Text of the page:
It gives me no pleasure to write a less than complimentary review. Sometimes tavern fare is creative and well executed - and sometimes it isn't. Kutztown Tavern is in the latter group.
First a few positive notes: One, my server (I believe her name was Ali) was professional, personable and attentive. Two, the K-Town Tavern ambience is noteworthy, well appointed and appropriate for the venue.
Unfortunately the music was playing at an uncomfortable volume, not conducive to dining irrespective of the demographic of the patronage.
I ordered the seafood bisque. It was loaded with bay scallops, baby shrimp and other shellfish along with a little salmon thrown in for good measure. It was also over-seasoned by half. Very salty. If the kitchen is adding bacon or other salted product for accent/flavor, then they would do well to adjust seasoning accordingly. But for this problem the bisque would have been a hands-down winner. Bottom line, it wasn't.
The iced tea was good. Someone cares that it's fresh brewed and consistent. The pastrami and swiss panini was OK, nothing special. The onion rings (for which I paid an upcharge of $3.50) were disappointing. If a tavern is to make its mark with food as well as beer, then lose the frozen product. The onion rings had the taste, texture and presentation of frozen 'battered' onion rings. Edible, but not much else. It wasn't clear if the french fries (regular or curly or sweet potato) were fresh cut but I doubt it as any tavern worth its salt (no pun intended) would likely mention this on the menu.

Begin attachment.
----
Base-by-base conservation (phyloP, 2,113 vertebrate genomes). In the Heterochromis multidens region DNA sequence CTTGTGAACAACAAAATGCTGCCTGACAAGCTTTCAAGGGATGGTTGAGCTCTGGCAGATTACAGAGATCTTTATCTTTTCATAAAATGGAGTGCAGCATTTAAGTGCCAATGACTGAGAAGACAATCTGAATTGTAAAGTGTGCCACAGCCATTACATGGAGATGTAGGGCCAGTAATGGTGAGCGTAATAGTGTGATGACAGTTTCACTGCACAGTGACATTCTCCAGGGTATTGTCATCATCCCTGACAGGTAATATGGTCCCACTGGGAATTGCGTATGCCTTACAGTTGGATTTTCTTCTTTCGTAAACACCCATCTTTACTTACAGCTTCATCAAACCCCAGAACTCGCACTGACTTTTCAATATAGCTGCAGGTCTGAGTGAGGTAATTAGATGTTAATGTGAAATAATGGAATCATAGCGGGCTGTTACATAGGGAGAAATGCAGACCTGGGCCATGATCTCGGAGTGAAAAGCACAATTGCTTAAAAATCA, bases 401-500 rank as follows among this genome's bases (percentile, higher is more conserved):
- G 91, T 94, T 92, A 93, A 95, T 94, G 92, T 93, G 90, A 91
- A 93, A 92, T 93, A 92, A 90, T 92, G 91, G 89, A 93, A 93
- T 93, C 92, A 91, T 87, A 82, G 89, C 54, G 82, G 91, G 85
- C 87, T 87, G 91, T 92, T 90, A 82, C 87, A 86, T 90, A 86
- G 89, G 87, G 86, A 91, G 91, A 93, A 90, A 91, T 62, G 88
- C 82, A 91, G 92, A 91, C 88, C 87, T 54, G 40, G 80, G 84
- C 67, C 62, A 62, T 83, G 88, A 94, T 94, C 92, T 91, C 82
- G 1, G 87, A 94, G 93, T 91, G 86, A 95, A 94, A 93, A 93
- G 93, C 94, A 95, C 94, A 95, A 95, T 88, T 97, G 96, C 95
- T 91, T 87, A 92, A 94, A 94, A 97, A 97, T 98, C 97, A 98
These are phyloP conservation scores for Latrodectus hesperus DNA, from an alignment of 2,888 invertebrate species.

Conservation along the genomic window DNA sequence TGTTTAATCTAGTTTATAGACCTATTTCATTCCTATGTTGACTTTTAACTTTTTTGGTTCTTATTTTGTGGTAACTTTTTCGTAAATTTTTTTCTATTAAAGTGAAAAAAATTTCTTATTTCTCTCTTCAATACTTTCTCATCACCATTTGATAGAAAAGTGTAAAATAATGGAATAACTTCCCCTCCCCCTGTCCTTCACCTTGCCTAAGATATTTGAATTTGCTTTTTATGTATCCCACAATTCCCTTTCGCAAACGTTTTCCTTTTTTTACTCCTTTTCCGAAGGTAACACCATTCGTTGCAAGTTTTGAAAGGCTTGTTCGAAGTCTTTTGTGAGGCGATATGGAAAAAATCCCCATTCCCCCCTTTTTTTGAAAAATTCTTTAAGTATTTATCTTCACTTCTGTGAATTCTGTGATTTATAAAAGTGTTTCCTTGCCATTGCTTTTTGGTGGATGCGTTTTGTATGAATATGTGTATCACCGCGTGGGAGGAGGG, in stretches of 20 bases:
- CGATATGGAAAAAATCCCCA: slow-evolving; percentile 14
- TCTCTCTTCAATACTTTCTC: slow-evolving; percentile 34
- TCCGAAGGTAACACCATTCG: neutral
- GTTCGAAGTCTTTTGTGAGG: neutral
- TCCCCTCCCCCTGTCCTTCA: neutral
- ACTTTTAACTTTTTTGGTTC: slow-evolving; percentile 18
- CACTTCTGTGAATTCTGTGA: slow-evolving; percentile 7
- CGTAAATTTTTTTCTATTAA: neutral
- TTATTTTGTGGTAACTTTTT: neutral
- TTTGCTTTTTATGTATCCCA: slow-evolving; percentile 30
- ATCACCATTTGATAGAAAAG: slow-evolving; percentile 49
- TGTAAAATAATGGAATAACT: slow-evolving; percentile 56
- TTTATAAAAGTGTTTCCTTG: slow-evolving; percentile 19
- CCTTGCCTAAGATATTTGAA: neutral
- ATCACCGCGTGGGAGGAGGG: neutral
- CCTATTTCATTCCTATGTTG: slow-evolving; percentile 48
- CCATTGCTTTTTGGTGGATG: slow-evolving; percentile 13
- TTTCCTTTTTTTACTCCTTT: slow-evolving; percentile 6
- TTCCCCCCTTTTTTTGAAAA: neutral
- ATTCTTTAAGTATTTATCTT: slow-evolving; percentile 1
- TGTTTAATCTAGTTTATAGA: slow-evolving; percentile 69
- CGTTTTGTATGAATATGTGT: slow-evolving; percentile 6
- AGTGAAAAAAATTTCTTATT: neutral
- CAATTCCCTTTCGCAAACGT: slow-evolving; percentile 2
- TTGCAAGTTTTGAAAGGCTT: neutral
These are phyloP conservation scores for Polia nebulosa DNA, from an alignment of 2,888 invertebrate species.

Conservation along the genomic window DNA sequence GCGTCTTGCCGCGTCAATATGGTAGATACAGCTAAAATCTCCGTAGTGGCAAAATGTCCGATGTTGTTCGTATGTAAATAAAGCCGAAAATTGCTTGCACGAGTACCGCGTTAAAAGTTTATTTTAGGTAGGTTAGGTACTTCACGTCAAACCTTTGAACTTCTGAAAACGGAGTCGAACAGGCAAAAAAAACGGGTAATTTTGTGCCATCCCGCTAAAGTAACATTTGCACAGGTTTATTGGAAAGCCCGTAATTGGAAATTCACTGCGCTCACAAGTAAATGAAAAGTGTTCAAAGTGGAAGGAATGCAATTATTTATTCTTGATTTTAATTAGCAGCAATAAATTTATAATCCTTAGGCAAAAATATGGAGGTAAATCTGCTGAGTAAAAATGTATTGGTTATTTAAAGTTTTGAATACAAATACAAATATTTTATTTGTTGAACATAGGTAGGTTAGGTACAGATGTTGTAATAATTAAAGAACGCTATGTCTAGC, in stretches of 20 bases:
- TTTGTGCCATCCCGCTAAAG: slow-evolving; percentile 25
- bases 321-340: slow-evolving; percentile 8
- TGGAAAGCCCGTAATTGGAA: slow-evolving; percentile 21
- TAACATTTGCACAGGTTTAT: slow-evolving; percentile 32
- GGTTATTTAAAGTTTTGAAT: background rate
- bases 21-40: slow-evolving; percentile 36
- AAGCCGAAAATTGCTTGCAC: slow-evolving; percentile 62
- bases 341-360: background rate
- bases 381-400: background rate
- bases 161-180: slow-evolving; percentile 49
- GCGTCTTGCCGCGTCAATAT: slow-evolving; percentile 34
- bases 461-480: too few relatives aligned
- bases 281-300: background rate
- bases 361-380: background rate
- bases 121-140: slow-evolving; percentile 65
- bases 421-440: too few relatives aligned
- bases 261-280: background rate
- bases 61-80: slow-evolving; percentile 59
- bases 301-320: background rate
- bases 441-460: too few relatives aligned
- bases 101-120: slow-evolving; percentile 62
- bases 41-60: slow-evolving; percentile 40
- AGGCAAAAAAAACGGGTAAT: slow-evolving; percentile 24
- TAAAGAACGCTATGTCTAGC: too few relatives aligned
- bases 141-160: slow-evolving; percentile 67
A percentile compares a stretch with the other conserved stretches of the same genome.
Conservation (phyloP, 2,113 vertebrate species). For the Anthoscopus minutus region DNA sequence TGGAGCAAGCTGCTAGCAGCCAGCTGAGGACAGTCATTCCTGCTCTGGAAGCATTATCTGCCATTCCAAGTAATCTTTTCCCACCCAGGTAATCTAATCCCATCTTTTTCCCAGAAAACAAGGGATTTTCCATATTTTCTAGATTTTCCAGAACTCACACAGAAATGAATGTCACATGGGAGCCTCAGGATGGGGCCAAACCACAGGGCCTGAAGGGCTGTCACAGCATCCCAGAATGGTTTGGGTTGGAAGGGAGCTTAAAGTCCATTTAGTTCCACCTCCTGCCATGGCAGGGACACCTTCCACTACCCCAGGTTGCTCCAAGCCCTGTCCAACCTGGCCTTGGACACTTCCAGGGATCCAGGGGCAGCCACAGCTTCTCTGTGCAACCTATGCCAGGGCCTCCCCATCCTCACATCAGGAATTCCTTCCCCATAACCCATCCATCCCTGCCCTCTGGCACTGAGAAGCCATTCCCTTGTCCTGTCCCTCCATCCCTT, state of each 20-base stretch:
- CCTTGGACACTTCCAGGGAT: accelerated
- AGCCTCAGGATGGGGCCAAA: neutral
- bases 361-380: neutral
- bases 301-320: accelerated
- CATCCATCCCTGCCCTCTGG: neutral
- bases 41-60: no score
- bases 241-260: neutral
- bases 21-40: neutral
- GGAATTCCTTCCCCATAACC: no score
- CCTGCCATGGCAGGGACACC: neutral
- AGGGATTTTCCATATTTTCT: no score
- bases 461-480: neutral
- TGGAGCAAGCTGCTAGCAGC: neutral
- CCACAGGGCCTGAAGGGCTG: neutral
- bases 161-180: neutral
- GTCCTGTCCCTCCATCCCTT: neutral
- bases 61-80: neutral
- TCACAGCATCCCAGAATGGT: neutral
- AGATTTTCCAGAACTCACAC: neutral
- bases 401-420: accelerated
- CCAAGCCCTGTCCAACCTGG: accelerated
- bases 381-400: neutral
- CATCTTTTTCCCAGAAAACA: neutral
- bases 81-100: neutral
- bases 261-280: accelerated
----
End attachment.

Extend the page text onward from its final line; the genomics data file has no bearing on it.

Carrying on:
For purposes of this review I will define 'Value' as the relationship between the entirety of the dining experience v. the price in $$$ for same. Based upon this experience I do not believe this restaurant offers much in the way of value, i.e. less than average.
I get to Kutztown Tavern on an average of twice a year when my business takes me to the area. I may or may not return in the future. I think the owners need to take a hard look at their offerings and execution in the food area and up their game some. Sometimes tavern food can be hearty and welcoming and truly comforting, offering considerable value for the dining out dollar. There is no reason to believe that the Kutztown Tavern won't improve and I wish them nothing but success. The restaurant business is brutal, wildly competitive, and very taxing both physically and psychologically. I trust that the owners/managers (if they read this) will accept that it comes from a desire to be helpful and provide information they may find worthwhile and perhaps actionable.
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